Skip to content

5 Reasons to Be Hopeful About the Climate Crisis

19th April 2024

Despite positive action from so many people around the world, sometimes the environmental challenges we face can be so overwhelming, we just want to look away!  

But there is still hope to be found. In celebration of Earth Day 2024 we are highlighting all the amazing initiatives being taken by communities in climate-sensitive regions. Together, we are combatting the climate crisis, increasing biodiversity, protecting ecosystems and transforming lives through the power of trees. 

So how do we stay positive in the face of the climate and biodiversity crisis? Join us as we take a look at 5 reasons to be hopeful:  

  1. Nature is resilient 
  2. Nature-based solutions help people and the planet 
  3. Encouraging resilience in the face of climate challenges 
  4. People are coming together 
  5. Tackling the climate crisis helps advance women’s rights 


1. Nature is resilient

Three tree seedlings on the ground, ready to be planted

Urgent action is needed to protect the environment, and our work with communities has proved that nature can bounce back even in the most unlikely conditions.  In the Sahel for example, the effects of climate change have led to a loss of soil fertility – a key ingredient needed for people to grow enough food to eat or sell at markets.  

How can we help?  By working in partnership with communities to share knowledge, tools and training, they can encourage and enable nature to bounce back. From planting drought-resistant trees to using agroforestry techniques, we ensure that both people and nature can thrive alongside each other.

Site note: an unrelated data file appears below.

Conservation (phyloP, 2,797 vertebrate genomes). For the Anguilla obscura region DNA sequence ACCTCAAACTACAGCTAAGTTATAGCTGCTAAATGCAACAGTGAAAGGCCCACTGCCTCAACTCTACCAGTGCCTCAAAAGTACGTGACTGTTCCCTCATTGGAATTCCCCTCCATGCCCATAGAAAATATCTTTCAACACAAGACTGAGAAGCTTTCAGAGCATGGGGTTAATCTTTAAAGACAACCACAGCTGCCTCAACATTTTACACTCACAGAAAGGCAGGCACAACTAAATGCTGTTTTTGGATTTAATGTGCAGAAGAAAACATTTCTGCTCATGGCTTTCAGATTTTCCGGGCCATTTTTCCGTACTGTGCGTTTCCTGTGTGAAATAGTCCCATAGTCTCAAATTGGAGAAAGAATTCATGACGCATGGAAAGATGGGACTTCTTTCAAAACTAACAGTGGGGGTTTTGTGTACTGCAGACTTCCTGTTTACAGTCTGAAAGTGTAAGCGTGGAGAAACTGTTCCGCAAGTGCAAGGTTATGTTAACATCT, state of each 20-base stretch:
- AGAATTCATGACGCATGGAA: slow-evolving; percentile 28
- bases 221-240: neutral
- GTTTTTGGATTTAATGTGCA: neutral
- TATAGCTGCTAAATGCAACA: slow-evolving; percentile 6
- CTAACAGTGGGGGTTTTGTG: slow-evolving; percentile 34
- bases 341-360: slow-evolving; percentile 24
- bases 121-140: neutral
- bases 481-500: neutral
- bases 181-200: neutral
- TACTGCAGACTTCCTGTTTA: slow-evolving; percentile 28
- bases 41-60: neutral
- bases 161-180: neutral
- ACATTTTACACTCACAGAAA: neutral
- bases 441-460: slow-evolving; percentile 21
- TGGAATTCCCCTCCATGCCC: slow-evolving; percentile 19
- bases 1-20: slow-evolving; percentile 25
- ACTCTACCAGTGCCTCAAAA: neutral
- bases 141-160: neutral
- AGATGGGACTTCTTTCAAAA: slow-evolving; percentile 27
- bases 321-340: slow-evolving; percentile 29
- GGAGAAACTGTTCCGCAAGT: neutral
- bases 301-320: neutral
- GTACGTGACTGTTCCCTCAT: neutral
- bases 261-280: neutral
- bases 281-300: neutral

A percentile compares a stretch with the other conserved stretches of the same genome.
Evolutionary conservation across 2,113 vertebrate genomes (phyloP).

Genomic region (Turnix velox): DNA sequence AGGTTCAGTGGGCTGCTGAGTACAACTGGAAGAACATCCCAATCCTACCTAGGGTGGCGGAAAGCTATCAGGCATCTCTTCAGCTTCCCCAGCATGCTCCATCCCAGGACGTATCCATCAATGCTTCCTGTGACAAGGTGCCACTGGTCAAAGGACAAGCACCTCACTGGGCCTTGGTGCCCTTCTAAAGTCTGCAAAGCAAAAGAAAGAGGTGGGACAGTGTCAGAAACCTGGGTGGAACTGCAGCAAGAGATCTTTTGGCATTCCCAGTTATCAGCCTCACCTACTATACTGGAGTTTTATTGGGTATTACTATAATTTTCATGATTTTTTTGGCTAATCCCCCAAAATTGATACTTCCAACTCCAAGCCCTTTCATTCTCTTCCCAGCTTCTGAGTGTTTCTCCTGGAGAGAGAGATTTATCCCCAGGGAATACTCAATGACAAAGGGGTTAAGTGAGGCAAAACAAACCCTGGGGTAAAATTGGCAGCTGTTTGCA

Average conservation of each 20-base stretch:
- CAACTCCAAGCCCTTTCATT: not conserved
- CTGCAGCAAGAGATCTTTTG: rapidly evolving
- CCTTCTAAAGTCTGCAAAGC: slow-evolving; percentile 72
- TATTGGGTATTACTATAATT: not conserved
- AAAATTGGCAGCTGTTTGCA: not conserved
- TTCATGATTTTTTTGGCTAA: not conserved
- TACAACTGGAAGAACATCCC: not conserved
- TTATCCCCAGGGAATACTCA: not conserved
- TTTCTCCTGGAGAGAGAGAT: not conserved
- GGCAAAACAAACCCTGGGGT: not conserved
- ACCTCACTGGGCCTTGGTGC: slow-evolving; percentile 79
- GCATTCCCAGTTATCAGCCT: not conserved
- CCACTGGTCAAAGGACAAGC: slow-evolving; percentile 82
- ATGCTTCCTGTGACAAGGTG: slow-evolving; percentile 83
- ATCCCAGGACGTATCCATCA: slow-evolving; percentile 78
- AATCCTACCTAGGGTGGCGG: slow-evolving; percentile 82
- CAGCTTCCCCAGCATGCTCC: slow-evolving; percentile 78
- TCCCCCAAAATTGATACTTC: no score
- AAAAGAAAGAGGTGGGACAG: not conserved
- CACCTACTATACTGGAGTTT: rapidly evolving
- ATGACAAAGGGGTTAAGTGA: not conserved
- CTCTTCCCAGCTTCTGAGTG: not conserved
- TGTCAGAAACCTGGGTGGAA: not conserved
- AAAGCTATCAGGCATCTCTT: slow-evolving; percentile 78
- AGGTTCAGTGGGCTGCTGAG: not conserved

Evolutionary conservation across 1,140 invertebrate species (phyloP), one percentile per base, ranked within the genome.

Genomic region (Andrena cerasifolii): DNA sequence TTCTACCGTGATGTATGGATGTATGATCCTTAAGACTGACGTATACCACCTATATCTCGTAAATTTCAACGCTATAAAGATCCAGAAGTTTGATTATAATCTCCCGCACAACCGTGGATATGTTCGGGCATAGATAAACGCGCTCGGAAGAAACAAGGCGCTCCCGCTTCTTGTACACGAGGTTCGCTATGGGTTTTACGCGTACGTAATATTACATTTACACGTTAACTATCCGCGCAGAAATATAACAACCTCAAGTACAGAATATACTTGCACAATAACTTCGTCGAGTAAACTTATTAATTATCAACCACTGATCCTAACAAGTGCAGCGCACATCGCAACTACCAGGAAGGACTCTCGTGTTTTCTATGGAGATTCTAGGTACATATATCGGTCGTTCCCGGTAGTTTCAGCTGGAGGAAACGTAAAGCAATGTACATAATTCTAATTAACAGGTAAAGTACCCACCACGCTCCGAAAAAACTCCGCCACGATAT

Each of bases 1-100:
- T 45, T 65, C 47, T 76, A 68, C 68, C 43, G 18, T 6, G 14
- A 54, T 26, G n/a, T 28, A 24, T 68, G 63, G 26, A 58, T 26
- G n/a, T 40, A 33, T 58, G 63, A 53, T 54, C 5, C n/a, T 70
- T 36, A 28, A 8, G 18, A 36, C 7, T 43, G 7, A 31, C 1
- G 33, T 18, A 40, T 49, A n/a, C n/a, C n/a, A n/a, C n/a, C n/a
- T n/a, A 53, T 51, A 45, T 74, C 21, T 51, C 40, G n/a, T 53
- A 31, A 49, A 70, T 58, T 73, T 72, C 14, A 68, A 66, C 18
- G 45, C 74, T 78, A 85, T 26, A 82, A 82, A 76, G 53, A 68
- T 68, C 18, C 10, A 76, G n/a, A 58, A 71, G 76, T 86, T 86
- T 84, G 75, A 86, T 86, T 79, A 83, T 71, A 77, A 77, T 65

2. Nature-based solutions help people and the planet

A project participant in a field holding a tree seedling.

Working with nature to find solutions is a win-win strategy that helps improve people’s lives and the environment at the same time.  So, what techniques do we use? Zai pits are one way we help nature.  These are holes that are dug and later filled with compost, helping to conserve water and nutrients in the soil. When the first rains arrive, tree seedlings are planted in the Zai pits, increasing their chance of survival.  This is just one way that we work with nature, increasing the fertility of the soil and proving that it can rebound if we give it a chance.  

Read more about Zai pits and the man who invented them here! 


3. Growing resilience in the face of climate challenges

Two pictures, one showing charred grass in a bowl, the second is a person holding a briquette in their hands.

For communities living along the frontlines of the climate emergency, building resilience to climate shocks is key. One amazing example is an innovation being used by communities to tackle the risk of wildfires: grass briquettes!

These briquettes made from dried grass, which is collected from around the base of trees. The grass is then pressed and charred and mixed with other ingredients, before it is turned into safe and sustainable alternative cooking fuel. This means trees are protected from both wildfire and from being cut down for firewood at the same time!